At one point, I found it necessary to weave some clouds around us. I spun away paths and focused us up and down ravines. I would not indulge my desires for an easy route to my destination. After all, that would be how I would needle my way into an opponent Wraithe were I to meet one along a quest; I needed to think offensively as well as defensively.  It was painstaking, but it was required.  My friend remarked how the clouds had sunk surprisingly low for that time of the afternoon.  I smiled, nodded, quickly slipped my Elderleaf Wand into my sleeve when he turned around for my response.

Near Brienz, hostile Priniths attacked us from overhead, tumbling down the mountain slopes, mimicking a rock slide.  As my friend ran for cover, I whipped out the Elderleaf Wand and burst apart over a dozen of the little beasts as they jumped for us.  They scattered across the Pass like dust stirred up in our running footfalls.  Quickly, I dodged behind a tree to feign that I had also run for cover, and waited until my friend called out that it was safe before I returned to the Pass.

We were on the final leg when we reached the Bridge of Mount Baddervane, where we intended to cross the Deep, and take the Pass down the final length into Brienz.  However, enemy agents from a previous mission, capricious Magic, or the Mountain Wizard himself must have been to the Bridge already, for the rings across the Deep still hung there in silent suspension, but the flooring across the rings upon which we needed to walk had been spirited away.

I bit my lip.  This could prove dangerous.  Had I been alone, I would have risked floating across the Deep.  The drop was not even 1,000 meters.  But if my friend were indeed not a Wraithe and, therefore, held no magic, I could not break my cover in such an act.  I would have to circumvent the corrupted Bridge in the manner of a regular human.  As such, we backtracked a bit, and found a side path that detoured down the rock face to the ravine at the base of the Deep.  There, we forded the waters of the Rush and bore up the forty-five-degree angled path back up to where the other end of the Bridge of Mount Baddervane would have connected.  We left it behind, but not without a scowl from me as to the witchery that cost us precious time.  I only hoped now that my contact in Brienz would still be there.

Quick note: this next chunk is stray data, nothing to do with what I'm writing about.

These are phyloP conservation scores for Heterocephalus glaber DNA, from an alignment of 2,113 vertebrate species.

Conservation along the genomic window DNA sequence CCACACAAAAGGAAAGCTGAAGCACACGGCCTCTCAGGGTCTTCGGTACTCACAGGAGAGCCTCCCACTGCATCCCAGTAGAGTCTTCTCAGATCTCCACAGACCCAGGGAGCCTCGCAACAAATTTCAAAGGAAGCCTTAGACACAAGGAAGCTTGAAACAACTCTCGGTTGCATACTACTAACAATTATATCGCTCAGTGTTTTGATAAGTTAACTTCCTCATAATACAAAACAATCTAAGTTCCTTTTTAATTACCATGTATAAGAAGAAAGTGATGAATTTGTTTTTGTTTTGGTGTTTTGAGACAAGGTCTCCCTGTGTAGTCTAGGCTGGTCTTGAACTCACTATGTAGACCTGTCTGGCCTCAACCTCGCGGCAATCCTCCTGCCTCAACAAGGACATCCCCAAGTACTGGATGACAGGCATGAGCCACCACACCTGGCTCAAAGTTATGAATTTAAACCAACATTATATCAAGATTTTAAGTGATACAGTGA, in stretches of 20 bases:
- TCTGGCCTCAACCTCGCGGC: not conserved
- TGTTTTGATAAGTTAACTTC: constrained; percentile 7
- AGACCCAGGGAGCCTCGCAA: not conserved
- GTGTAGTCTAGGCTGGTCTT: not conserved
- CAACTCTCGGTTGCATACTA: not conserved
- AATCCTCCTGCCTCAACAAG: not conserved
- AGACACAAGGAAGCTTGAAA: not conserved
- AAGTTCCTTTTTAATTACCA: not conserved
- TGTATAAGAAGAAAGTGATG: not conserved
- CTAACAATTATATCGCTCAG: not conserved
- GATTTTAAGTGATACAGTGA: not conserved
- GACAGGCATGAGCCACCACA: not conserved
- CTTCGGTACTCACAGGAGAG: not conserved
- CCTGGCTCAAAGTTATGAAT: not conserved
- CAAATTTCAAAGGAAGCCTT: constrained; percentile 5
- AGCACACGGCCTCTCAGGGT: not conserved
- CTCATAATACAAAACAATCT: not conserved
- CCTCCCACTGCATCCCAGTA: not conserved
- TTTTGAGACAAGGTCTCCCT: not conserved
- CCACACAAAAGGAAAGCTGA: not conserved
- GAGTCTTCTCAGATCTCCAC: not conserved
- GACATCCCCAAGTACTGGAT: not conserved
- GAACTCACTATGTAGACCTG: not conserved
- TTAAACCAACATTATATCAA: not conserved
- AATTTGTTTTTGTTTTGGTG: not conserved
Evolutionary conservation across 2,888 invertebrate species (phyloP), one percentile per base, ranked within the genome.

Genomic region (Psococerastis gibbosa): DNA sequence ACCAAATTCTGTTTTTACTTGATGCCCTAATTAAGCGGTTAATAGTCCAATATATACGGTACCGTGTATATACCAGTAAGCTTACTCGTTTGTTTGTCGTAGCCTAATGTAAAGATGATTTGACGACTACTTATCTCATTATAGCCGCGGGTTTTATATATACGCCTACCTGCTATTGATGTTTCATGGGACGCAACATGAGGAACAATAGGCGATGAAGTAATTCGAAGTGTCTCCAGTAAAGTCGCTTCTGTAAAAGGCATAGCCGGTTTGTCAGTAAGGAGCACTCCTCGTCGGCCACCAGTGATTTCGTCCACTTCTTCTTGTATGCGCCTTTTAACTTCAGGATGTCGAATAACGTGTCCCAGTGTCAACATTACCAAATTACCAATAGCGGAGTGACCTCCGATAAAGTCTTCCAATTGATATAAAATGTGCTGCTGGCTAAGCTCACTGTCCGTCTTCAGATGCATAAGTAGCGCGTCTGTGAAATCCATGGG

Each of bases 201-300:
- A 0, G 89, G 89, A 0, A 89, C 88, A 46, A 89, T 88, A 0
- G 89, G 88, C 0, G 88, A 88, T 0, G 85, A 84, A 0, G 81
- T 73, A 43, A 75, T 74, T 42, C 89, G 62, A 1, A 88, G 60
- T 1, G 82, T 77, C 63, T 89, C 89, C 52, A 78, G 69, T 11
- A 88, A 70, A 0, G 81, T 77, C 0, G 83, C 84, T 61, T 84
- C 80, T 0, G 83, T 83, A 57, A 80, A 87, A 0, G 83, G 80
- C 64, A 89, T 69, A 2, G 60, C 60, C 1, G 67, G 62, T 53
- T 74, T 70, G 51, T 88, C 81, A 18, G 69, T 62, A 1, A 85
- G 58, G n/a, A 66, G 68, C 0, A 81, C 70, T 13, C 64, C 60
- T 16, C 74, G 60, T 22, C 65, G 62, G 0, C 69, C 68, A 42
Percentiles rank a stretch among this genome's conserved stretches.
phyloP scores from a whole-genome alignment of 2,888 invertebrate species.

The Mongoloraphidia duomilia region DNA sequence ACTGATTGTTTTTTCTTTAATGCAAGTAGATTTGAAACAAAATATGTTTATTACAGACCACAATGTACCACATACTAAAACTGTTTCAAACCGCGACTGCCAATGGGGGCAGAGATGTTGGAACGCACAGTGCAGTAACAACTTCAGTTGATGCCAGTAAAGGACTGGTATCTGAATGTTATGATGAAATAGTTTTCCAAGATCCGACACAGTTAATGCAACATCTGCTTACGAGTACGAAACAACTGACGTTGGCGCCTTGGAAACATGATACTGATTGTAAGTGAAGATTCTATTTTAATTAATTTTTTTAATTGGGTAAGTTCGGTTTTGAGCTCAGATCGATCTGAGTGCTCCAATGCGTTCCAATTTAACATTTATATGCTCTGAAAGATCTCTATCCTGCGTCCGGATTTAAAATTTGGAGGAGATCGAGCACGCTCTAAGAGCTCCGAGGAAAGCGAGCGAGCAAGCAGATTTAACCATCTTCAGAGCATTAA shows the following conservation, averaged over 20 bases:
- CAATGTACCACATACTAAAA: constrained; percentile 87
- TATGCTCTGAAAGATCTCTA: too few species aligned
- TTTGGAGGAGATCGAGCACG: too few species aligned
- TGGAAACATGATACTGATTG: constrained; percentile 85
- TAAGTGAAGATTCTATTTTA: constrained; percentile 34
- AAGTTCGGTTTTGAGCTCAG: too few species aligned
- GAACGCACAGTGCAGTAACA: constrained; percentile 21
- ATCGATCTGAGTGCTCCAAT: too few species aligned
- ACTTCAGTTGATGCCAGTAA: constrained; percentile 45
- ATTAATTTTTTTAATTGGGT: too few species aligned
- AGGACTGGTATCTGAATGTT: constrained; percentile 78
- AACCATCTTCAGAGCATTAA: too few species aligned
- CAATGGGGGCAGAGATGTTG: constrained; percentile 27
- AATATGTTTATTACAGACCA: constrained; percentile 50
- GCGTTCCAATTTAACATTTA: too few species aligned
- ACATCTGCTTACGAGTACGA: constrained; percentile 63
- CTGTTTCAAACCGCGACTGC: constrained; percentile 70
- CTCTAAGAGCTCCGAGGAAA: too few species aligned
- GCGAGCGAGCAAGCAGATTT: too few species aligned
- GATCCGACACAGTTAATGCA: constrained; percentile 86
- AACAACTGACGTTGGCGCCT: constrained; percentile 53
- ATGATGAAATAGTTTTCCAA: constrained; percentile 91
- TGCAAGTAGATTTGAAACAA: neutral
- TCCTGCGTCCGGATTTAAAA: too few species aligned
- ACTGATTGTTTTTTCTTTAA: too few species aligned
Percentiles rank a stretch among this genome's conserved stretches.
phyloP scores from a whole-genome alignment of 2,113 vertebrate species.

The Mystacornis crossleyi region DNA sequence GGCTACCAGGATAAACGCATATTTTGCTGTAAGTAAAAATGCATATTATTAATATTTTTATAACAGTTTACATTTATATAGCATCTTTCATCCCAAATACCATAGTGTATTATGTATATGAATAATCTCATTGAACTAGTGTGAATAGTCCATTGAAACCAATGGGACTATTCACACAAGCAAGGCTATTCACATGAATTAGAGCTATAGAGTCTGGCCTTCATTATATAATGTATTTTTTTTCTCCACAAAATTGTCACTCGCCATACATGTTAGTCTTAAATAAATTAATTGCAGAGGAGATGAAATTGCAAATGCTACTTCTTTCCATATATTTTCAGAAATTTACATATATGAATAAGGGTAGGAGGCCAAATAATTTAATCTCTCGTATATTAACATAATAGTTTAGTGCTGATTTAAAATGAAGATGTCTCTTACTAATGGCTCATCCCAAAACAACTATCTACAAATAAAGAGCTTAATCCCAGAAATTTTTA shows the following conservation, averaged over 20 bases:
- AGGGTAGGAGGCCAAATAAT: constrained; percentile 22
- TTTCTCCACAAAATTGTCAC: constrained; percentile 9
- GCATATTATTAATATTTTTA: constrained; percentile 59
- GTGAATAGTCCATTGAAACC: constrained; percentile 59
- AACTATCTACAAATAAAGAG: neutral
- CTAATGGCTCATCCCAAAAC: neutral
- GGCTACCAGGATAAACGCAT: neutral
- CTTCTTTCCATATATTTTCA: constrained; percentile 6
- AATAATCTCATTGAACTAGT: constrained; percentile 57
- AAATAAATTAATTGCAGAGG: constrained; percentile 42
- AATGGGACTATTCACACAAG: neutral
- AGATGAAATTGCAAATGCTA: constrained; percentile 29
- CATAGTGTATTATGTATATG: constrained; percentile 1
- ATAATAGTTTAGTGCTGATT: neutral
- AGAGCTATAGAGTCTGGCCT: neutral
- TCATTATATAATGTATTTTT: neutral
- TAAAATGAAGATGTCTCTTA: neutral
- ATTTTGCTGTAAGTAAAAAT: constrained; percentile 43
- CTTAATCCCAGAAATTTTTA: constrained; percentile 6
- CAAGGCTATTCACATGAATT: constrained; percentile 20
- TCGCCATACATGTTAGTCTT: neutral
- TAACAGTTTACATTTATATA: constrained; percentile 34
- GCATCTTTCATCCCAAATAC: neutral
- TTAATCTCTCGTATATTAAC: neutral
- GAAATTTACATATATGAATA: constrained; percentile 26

We finally descended into the village as the sun had begun its descent.  Short were the days here in this Narnian pocket, so little time was afforded me for a mission.  I hastened us along the main artery into the village, pretending to inspect little shops for souvenirs whilst searching for a particular restaurant.  I found the restaurant on the other end of the village after we had walked through a small park on the lip of the silver-black lake.  But I had to figure out a way to go in without looking suspicious, to possible Wraithe around, or to my friend.

I spotted a sign next to the doorway that advertised apple streudel in vanilla sauce, but it was written in German, so I pretended I did not understand the words, and asked my friend.  He translated good-naturedly, and I commented that the dessert sounded delicious.  With that said, we decided to stop in for some.  A woman stopped by for our order, and offered the day’s soup as well.  It was a strange combination that my friend almost denied, but I caught the subtlety of it, and told the waitress I would love the soup.  My friend agreed to a bowl as well.  She brought the soups out with our drinks, and we never saw her again.  I did, however, find a small bit of paper under the spoon that had been on the little plate with the soup bowl.  Discretely, I opened the paper, read the numbers on it, and then dissolved the paper in the soup and ate it all.  Another waitress brought us the streudel, which was incredibly delicious, and after finishing it, we finally left the town and caught the Night Train back to Niederried.

I went to sleep that night, content in a successful mission that I had obtained the coordinates to the cabin of the Mountain Wizard.

© Copyright 2009 Matt Lawrence


~ by Matt Lawrence on December 30, 2009.

One Response to “Mission Report: Switzerland, Day Four”

  1. Hiking in the mountains, looking over the world…nothing tops that. It makes you feel like an eagle free and open to the skies.

    Glad you accomplished your mission, agent! I look forward to more reports! Let the recon continue!!